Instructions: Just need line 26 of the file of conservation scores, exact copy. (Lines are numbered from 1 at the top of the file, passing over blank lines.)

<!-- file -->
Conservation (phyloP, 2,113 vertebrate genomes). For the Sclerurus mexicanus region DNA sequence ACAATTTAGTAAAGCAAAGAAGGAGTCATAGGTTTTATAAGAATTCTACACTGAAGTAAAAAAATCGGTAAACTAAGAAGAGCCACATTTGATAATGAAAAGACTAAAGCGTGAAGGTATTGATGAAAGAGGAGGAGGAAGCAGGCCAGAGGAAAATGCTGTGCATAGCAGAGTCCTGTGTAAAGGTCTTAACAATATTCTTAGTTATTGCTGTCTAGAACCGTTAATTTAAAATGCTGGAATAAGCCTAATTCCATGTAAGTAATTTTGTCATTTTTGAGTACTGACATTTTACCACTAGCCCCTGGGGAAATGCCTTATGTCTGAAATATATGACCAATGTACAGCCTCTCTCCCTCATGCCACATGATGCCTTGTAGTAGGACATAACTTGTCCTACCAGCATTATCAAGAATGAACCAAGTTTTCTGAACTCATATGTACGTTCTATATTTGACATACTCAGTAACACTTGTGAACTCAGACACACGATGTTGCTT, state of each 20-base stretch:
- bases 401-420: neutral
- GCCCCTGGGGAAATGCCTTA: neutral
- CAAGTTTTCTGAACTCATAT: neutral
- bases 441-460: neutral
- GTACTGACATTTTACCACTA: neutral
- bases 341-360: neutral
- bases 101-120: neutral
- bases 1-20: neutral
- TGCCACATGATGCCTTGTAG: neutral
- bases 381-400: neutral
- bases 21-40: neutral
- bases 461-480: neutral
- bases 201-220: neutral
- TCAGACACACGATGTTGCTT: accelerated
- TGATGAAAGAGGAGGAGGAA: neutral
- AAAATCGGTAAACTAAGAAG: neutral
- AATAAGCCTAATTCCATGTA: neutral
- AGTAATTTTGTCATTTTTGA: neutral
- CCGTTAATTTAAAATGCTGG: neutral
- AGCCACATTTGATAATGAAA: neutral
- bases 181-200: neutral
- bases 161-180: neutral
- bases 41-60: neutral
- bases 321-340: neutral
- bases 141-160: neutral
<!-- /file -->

- bases 141-160: neutral